PHUKET: I didn’t know what the Thai Watsadu superstore in Thalang sold when I pulled into the parking lot over the weekend, but I wasn’t there to shop in any case. I went just to enjoy the parking lot, which I had admired from the road. It’s completely covered, offering protection rain or shine, and very well laid out.
That I could be lured by a parking lot says something about the state of parking in Phuket.
One of the first things I had to do as a new driver on the island was get over my reticence to park unconventionally. My Thai friends guided me.
Of yellow and white striped curbs, one smilingly said, “That means parking is up to you!”
Another, spying a metal barrier reserving a space in front of a shop in Phuket Town, ordered me to jump out and move it so we could take the spot. “It’s fine!” she shouted.
When a security guard told a third friend that we had parked in a no-parking zone, she responded that we’d just be a minute, when in fact we were on our way to lunch.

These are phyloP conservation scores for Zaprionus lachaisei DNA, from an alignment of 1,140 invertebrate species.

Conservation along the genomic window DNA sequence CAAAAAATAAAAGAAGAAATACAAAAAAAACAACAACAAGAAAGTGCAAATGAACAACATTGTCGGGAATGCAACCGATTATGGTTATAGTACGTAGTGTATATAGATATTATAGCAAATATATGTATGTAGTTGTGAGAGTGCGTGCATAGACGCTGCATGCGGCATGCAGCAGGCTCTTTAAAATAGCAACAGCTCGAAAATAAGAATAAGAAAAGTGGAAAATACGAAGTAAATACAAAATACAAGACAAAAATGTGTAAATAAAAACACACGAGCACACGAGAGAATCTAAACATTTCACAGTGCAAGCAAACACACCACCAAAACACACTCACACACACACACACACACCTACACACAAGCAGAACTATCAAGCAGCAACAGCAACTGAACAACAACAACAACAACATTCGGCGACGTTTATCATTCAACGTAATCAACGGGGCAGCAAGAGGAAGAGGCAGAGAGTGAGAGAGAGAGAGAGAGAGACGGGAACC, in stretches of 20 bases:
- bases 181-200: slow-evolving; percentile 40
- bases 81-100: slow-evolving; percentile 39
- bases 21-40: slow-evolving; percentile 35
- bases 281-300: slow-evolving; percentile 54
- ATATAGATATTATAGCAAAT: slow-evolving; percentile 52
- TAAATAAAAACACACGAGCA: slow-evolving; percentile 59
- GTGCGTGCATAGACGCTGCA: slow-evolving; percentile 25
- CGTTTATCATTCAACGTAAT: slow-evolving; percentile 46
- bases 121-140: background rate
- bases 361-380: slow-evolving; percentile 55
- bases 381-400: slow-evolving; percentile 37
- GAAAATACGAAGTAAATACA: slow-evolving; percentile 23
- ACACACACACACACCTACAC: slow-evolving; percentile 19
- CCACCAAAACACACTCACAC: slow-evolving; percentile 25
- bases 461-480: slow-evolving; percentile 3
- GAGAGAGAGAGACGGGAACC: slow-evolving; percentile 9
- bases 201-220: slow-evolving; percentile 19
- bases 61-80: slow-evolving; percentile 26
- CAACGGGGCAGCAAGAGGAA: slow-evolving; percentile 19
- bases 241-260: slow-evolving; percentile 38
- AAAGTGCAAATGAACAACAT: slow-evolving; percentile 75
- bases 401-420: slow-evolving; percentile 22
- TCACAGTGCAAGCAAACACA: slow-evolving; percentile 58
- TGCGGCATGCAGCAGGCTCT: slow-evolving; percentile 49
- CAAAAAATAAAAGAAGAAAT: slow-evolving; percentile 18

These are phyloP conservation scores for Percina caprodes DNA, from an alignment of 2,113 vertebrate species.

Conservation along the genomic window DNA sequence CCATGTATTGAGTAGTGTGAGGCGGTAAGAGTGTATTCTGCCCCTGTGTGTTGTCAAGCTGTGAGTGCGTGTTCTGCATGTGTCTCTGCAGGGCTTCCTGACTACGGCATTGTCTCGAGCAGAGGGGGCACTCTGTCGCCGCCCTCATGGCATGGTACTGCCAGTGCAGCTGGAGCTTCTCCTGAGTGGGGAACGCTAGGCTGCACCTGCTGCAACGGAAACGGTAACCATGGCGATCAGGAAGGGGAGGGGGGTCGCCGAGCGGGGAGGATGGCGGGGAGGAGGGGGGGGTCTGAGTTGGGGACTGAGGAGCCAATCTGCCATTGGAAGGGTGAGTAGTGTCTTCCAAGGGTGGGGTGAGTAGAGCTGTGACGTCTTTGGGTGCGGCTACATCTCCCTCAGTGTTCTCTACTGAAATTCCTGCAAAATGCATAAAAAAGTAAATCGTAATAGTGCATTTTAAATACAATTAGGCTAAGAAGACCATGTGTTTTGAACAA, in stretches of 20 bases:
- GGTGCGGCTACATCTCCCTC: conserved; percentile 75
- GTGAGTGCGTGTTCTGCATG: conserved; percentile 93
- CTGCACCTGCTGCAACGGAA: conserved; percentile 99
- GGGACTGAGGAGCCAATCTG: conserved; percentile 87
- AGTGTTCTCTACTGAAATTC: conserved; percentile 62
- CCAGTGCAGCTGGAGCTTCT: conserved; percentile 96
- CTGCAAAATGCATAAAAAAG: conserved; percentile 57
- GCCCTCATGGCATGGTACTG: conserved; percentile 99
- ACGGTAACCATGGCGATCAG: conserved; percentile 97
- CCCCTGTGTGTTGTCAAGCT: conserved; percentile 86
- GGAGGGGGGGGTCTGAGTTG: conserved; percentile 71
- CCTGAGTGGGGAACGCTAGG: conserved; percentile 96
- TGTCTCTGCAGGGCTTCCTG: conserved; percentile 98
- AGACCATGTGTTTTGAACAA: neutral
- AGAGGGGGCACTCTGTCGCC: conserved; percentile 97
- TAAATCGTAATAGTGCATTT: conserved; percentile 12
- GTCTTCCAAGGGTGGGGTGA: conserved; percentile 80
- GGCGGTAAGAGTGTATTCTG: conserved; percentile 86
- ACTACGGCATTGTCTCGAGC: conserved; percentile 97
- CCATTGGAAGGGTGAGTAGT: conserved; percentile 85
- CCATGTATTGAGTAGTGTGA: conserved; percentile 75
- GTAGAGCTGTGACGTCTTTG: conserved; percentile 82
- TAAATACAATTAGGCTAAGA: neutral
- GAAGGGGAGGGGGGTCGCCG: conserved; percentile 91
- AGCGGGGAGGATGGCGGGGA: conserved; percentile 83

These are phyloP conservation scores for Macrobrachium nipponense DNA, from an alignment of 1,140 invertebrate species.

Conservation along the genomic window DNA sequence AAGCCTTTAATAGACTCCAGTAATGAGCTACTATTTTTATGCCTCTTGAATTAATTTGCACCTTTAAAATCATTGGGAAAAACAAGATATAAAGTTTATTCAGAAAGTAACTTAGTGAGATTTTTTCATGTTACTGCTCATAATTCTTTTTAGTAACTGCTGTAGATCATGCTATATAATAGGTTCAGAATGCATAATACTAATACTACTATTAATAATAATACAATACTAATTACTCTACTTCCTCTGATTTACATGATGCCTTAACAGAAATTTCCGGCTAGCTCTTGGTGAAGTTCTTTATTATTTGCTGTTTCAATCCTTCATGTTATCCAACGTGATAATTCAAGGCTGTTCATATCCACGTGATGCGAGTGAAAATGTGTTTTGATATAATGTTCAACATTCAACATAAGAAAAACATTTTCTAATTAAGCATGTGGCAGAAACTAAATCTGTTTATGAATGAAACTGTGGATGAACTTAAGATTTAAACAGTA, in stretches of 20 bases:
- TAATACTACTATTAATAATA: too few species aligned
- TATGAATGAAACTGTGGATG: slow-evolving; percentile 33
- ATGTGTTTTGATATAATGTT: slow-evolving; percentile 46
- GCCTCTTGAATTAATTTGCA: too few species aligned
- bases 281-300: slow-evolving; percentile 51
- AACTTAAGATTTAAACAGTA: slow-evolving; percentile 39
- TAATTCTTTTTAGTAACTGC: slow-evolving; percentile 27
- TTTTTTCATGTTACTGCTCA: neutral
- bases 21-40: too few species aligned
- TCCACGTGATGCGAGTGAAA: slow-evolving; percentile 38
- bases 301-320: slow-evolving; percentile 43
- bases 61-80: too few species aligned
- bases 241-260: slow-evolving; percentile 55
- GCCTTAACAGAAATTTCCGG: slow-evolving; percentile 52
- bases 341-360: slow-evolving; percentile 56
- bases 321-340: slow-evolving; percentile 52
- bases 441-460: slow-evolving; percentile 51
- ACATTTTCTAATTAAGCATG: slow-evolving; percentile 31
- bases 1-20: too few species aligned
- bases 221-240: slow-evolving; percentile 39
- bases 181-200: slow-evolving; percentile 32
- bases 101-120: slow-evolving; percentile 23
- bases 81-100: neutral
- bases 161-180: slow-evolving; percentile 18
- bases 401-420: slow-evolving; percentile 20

Over time, I’ve developed my own solutions to the parking challenges here. Everyone knows that the HomeWorks lot is an alternative to the claustrophobic underbelly of Central Festival, but how many have thought of parking behind Big C and walking over?
At the airport, I go to the row nearest the street, find one of the ever-friendly security guards stationed there, and ask where to park. They’re invariably helpful and once one jumped on a motorbike to lead me to a spot. A double-parking spot, of course. Taxis and tour vans occupy the preponderance of the actual spots.
Even where spaces are relatively easy to find, hidden obstacles may await. I scraped a friend’s new car as I was parallel parking in Phuket Town. I didn’t see the power pole protruding into the street.
Parking lots tend to be unsightly and environmentally unhealthy, but in Phuket they have a strange allure.
I didn’t buy anything at Thai Watsadu that day, but I went inside, and next time I need a 100-gallon water tank, a Jacuzzi or just cleaning supplies, I may very well swing by, secure in the knowledge that I’ll find a cool spot to park my car.
— Leslie Porterfield